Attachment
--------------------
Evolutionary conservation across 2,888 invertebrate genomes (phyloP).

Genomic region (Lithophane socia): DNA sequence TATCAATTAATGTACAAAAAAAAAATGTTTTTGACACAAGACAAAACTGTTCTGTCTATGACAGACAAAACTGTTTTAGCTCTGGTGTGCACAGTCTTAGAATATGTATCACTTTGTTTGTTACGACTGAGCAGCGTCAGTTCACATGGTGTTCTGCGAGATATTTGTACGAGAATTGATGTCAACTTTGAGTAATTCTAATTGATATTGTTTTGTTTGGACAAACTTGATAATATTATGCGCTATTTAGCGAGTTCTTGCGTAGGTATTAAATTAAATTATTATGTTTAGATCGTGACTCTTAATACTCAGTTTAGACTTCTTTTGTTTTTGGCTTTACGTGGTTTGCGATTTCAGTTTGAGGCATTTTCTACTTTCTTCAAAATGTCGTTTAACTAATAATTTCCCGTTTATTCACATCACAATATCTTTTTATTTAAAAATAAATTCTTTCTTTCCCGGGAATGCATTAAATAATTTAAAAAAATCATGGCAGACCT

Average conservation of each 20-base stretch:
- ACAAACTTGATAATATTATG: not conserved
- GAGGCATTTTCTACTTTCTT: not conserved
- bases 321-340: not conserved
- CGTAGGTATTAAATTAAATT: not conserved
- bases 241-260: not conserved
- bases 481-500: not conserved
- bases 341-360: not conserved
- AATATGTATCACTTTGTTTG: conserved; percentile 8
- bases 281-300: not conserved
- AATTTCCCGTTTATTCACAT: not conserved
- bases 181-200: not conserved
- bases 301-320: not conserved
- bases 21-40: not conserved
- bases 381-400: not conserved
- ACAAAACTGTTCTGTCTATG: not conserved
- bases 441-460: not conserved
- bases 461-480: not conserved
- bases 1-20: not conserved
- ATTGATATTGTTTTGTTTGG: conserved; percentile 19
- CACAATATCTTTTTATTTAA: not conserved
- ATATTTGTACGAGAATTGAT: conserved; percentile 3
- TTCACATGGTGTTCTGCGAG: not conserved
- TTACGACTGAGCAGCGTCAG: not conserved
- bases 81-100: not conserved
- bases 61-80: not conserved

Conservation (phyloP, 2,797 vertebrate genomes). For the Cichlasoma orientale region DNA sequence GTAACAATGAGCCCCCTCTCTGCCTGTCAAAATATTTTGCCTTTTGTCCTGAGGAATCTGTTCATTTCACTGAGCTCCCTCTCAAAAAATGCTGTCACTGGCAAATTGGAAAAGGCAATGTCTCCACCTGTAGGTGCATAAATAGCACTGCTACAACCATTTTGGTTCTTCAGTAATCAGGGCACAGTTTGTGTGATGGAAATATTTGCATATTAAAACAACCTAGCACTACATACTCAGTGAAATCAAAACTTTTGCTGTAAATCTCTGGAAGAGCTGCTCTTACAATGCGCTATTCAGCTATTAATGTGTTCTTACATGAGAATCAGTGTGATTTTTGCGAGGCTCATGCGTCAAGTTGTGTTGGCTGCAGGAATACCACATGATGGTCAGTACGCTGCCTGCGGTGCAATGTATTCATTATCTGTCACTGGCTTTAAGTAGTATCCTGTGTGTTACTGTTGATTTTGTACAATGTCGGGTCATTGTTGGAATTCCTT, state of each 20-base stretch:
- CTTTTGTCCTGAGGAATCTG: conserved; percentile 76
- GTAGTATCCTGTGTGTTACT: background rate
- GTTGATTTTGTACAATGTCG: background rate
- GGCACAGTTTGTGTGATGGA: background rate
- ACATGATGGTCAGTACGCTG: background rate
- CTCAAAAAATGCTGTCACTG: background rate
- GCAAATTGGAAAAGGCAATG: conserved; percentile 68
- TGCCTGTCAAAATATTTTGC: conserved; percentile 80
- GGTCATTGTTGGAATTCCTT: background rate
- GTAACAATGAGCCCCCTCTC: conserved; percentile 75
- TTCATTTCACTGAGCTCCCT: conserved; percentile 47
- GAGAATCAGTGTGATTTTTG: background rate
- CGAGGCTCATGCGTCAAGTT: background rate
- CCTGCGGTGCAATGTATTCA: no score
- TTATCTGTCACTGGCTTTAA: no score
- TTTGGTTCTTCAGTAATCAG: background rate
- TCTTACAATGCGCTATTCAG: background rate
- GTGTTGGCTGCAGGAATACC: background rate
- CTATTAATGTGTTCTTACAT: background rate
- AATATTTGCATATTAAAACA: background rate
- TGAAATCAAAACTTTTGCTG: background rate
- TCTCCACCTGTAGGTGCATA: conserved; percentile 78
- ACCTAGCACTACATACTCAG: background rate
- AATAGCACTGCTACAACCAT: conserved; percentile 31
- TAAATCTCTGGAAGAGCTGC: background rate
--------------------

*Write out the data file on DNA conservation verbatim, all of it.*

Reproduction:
Evolutionary conservation across 2,888 invertebrate genomes (phyloP).

Genomic region (Lithophane socia): DNA sequence TATCAATTAATGTACAAAAAAAAAATGTTTTTGACACAAGACAAAACTGTTCTGTCTATGACAGACAAAACTGTTTTAGCTCTGGTGTGCACAGTCTTAGAATATGTATCACTTTGTTTGTTACGACTGAGCAGCGTCAGTTCACATGGTGTTCTGCGAGATATTTGTACGAGAATTGATGTCAACTTTGAGTAATTCTAATTGATATTGTTTTGTTTGGACAAACTTGATAATATTATGCGCTATTTAGCGAGTTCTTGCGTAGGTATTAAATTAAATTATTATGTTTAGATCGTGACTCTTAATACTCAGTTTAGACTTCTTTTGTTTTTGGCTTTACGTGGTTTGCGATTTCAGTTTGAGGCATTTTCTACTTTCTTCAAAATGTCGTTTAACTAATAATTTCCCGTTTATTCACATCACAATATCTTTTTATTTAAAAATAAATTCTTTCTTTCCCGGGAATGCATTAAATAATTTAAAAAAATCATGGCAGACCT

Average conservation of each 20-base stretch:
- ACAAACTTGATAATATTATG: not conserved
- GAGGCATTTTCTACTTTCTT: not conserved
- bases 321-340: not conserved
- CGTAGGTATTAAATTAAATT: not conserved
- bases 241-260: not conserved
- bases 481-500: not conserved
- bases 341-360: not conserved
- AATATGTATCACTTTGTTTG: conserved; percentile 8
- bases 281-300: not conserved
- AATTTCCCGTTTATTCACAT: not conserved
- bases 181-200: not conserved
- bases 301-320: not conserved
- bases 21-40: not conserved
- bases 381-400: not conserved
- ACAAAACTGTTCTGTCTATG: not conserved
- bases 441-460: not conserved
- bases 461-480: not conserved
- bases 1-20: not conserved
- ATTGATATTGTTTTGTTTGG: conserved; percentile 19
- CACAATATCTTTTTATTTAA: not conserved
- ATATTTGTACGAGAATTGAT: conserved; percentile 3
- TTCACATGGTGTTCTGCGAG: not conserved
- TTACGACTGAGCAGCGTCAG: not conserved
- bases 81-100: not conserved
- bases 61-80: not conserved

Conservation (phyloP, 2,797 vertebrate genomes). For the Cichlasoma orientale region DNA sequence GTAACAATGAGCCCCCTCTCTGCCTGTCAAAATATTTTGCCTTTTGTCCTGAGGAATCTGTTCATTTCACTGAGCTCCCTCTCAAAAAATGCTGTCACTGGCAAATTGGAAAAGGCAATGTCTCCACCTGTAGGTGCATAAATAGCACTGCTACAACCATTTTGGTTCTTCAGTAATCAGGGCACAGTTTGTGTGATGGAAATATTTGCATATTAAAACAACCTAGCACTACATACTCAGTGAAATCAAAACTTTTGCTGTAAATCTCTGGAAGAGCTGCTCTTACAATGCGCTATTCAGCTATTAATGTGTTCTTACATGAGAATCAGTGTGATTTTTGCGAGGCTCATGCGTCAAGTTGTGTTGGCTGCAGGAATACCACATGATGGTCAGTACGCTGCCTGCGGTGCAATGTATTCATTATCTGTCACTGGCTTTAAGTAGTATCCTGTGTGTTACTGTTGATTTTGTACAATGTCGGGTCATTGTTGGAATTCCTT, state of each 20-base stretch:
- CTTTTGTCCTGAGGAATCTG: conserved; percentile 76
- GTAGTATCCTGTGTGTTACT: background rate
- GTTGATTTTGTACAATGTCG: background rate
- GGCACAGTTTGTGTGATGGA: background rate
- ACATGATGGTCAGTACGCTG: background rate
- CTCAAAAAATGCTGTCACTG: background rate
- GCAAATTGGAAAAGGCAATG: conserved; percentile 68
- TGCCTGTCAAAATATTTTGC: conserved; percentile 80
- GGTCATTGTTGGAATTCCTT: background rate
- GTAACAATGAGCCCCCTCTC: conserved; percentile 75
- TTCATTTCACTGAGCTCCCT: conserved; percentile 47
- GAGAATCAGTGTGATTTTTG: background rate
- CGAGGCTCATGCGTCAAGTT: background rate
- CCTGCGGTGCAATGTATTCA: no score
- TTATCTGTCACTGGCTTTAA: no score
- TTTGGTTCTTCAGTAATCAG: background rate
- TCTTACAATGCGCTATTCAG: background rate
- GTGTTGGCTGCAGGAATACC: background rate
- CTATTAATGTGTTCTTACAT: background rate
- AATATTTGCATATTAAAACA: background rate
- TGAAATCAAAACTTTTGCTG: background rate
- TCTCCACCTGTAGGTGCATA: conserved; percentile 78
- ACCTAGCACTACATACTCAG: background rate
- AATAGCACTGCTACAACCAT: conserved; percentile 31
- TAAATCTCTGGAAGAGCTGC: background rate